The Rupert Murdoch-owned newspaper, The New York Post, may have just impeded an FBI investigation into terroristic threats.
I know this because I was a recipient.
The Bureau asked us not to report any of the details so that the person or persons responsible would not know any of the threats had been received by any of the targets -- and we of course complied.
I still cannot confirm many of the specifics -- again in order to make the jobs of the FBI and the New York Police Department a little easier. But I find it necessary to respond to the genuinely shocking tone with which Murdoch's paper reported the event, and the string of factual errors they made either through negligence or a premeditated disregard for the truth.
“Powder Puff Spooks Keith," reads the headline. The article then gives the details of the event which we were asked not to divulge.
"The caustic commentator panicked and franctically called 911."
There was no panic.
And if that needs to be independently verified, I'm happy to authorize release of the 911 call recording. In fact, from my own sense of the thing, I was confident there was no danger.
My first inclination was to wait until the start of the next work day to notify authorities. But the remote possibility that any delay might have endangered others, led me to reverse my decision.
"An NYPD HazMat unit rushed to..." then the paper helpfully reveals the location of the event, "but preliminary tests indicated the substance was harmless soap powder. However, that wasn't enough to satisfy Olbermann, who insisted on a checkup."
The results of part of the preliminary tests referred to did not come back for nearly six hours, and the other results did not come in for about 14 hours.
And I made no insistence on a checkup.
The officer in charge of the 18 or so police officers who responded, asked that I follow their protocol: a decontamination shower at the scene, the bagging and sealing of the clothes I was wearing at the time of the incident, and my transportation to an emergency room.
I mean, not to overdo this, but they had to melt my keys and my wallet.
"He asked to be taken to..." -- and forgive me for not mentioning the specific hospital -- "where doctors looked him over and sent him home."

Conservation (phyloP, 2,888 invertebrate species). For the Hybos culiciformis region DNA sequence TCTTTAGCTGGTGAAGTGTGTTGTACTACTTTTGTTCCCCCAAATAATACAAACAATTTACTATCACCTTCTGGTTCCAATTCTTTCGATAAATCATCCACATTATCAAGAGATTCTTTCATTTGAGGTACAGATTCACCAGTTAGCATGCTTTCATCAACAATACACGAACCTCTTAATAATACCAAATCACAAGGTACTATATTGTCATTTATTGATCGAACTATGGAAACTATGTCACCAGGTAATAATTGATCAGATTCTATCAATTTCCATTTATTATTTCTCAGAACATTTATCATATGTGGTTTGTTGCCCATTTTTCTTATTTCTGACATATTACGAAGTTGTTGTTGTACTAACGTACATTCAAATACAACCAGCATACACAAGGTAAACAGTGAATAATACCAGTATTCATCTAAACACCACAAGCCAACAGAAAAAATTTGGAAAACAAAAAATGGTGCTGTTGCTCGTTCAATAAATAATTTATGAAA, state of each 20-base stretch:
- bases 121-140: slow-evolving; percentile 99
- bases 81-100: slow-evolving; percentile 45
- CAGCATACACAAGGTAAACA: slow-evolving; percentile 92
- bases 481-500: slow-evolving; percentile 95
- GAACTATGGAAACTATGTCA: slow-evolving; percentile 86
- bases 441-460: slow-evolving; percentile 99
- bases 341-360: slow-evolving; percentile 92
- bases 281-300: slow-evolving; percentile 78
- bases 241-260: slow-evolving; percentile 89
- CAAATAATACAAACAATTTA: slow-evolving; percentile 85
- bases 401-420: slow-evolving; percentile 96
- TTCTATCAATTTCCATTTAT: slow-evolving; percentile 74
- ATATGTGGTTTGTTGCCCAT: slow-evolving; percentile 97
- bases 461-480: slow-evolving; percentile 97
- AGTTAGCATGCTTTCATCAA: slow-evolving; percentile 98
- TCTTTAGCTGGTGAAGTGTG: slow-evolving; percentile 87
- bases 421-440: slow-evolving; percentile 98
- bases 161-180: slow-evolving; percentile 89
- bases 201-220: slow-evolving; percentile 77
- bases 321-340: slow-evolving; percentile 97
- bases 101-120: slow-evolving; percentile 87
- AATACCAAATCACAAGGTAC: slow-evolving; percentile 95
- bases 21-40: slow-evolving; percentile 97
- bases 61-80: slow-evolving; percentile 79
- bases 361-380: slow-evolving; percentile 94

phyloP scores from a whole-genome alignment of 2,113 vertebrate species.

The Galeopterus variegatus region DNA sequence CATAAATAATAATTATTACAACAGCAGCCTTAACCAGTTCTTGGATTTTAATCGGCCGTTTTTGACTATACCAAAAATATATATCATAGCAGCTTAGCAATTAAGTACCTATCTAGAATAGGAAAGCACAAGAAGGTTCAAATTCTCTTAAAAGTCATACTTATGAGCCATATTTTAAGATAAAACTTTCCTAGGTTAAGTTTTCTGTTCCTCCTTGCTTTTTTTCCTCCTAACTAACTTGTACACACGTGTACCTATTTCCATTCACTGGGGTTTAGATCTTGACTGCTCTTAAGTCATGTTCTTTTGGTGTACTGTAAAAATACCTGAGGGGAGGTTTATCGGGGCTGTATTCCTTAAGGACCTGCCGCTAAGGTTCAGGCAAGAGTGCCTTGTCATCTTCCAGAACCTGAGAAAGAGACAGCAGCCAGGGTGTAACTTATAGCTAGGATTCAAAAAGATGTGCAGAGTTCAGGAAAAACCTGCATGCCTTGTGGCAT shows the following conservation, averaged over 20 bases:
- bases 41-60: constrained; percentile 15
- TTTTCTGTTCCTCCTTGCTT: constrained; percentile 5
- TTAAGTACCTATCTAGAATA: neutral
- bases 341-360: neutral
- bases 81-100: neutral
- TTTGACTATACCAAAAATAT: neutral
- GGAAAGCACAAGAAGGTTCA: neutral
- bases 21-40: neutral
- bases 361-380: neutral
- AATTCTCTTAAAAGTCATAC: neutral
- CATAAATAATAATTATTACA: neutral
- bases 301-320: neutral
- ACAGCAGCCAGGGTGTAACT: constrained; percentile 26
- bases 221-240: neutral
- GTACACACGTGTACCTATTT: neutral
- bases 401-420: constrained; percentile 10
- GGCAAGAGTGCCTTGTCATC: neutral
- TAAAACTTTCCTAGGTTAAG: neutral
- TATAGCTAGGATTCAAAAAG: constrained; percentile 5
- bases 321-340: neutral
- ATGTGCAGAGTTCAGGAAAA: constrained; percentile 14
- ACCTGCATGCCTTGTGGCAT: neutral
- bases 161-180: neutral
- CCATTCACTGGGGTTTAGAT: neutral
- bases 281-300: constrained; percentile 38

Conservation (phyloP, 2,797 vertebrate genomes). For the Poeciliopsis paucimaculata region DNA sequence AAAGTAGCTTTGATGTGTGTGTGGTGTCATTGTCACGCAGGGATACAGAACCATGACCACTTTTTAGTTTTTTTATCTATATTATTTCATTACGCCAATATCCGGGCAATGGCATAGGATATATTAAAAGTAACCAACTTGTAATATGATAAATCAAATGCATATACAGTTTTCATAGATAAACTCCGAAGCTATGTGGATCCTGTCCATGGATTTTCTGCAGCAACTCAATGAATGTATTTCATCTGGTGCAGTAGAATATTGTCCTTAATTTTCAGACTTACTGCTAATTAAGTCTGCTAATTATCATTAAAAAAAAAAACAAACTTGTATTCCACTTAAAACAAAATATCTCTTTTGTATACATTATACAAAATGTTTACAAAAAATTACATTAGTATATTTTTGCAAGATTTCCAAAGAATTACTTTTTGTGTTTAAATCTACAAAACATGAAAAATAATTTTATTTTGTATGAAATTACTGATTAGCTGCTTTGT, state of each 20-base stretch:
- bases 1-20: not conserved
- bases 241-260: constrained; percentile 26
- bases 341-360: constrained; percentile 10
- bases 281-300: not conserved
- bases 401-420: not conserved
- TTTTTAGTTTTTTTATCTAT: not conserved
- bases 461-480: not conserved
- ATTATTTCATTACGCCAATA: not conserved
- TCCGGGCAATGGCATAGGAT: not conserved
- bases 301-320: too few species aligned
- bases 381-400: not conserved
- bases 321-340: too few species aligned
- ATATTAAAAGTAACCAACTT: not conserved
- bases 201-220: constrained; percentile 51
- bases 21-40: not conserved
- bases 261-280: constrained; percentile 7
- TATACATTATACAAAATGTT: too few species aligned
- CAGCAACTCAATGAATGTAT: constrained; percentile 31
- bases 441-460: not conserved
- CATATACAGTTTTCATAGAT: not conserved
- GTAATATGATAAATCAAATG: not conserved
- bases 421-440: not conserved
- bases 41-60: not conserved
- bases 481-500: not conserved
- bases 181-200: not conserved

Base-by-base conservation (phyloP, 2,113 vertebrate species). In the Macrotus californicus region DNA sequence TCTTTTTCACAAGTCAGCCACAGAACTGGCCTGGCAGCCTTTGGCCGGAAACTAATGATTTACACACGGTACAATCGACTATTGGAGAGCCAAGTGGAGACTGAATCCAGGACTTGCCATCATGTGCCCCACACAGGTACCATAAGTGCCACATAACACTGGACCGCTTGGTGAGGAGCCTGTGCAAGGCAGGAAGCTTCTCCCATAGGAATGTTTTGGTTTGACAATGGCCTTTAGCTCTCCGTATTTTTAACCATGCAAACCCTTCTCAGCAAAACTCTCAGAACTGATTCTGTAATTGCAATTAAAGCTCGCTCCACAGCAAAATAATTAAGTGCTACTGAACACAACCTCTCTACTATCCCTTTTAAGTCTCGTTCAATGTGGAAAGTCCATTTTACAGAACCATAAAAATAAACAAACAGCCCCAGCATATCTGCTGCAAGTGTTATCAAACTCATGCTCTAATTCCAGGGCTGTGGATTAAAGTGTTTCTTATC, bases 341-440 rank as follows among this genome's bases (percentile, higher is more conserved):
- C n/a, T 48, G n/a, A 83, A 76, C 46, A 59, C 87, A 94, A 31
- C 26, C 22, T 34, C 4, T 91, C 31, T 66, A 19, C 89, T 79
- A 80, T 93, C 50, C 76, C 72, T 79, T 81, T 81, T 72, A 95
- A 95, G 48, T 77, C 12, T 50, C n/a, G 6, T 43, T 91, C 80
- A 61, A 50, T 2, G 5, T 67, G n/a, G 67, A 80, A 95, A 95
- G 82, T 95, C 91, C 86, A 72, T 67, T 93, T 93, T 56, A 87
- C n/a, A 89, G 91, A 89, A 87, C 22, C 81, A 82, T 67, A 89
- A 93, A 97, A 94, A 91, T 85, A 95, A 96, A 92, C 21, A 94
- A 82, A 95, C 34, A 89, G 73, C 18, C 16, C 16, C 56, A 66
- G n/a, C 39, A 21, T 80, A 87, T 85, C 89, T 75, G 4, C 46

In fact, I was there ten hours before they permitted me to leave, even after several forceful requests by me and my employers to the New York Department of Health, that I should be released.
Incidentally, I apologize if those were too forceful.
Apologize for the requests -- not the commentaries that obviously inspired the event I'm talking about, and the Post's mocking of police and FBI efforts, and its endorsement of terroristic threats from the Radical Right.
We will not be intimidated here.
"Whether they gave him a lollipop on the way out isn't known. Olbermann had no comment."
What they gave me on the way out was not a lollipop, but a prescription for Cipro, the antibiotic most frequently used in the event of exposure to Anthrax.
And one of the reasons I offered no comment, was obvious: the authorities asked me not to.
Also, a New York Post reporter attempted to gain access to me by falsely identifying herself as a friend of mine.
And, most relevantly, the New York Post never called NBC News or MSNBC seeking any comment. They would have been told that the FBI had requested we try to keep this quiet.
But of course that would have interfered with the New York Post making fun of a terror threat.
It's almost melodramatic to ask why the New York Post would choose the side of domestic terrorism, rather than choose the side of the FBI.
It's interesting too that Murdoch's paper was able to get a jump on this story so quickly -- nearly as quickly, as if they'd known it was coming.
Lastly, it's remarkable that this was actually printed by any newspaper, even in the current political climate, even in the wake of my editorial stance here, even with Rupert Murdoch's international reputation.
A month ago when reporter Steve Centanni of Murdoch's Fox News was kidnapped in Gaza -- along with his camera-man -- that network reached out to the others, this one included.
They relayed that the authorities there had urged everyone to keep reporting of the kidnapping low-key, and to a minimum, because it was believed the kidnappers did not know they had gotten hold of some one 'recognizable.'
We -- and every other major news organization -- immediately and thoroughly cooperated with Murdoch's request.
Now, in a return case, Murdoch's newspaper did not even make the single phone call that could've told it the potential damage it was doing.
So, next time a Fox or a New York Post employee is in distress -- or the government is investigating something endangering them -- and Murdoch's people ask us to hold a story?
Of course we will do so.
On this end, we're still human beings.
And we'd never have any problem choosing whether to support the terrorist, or the FBI.
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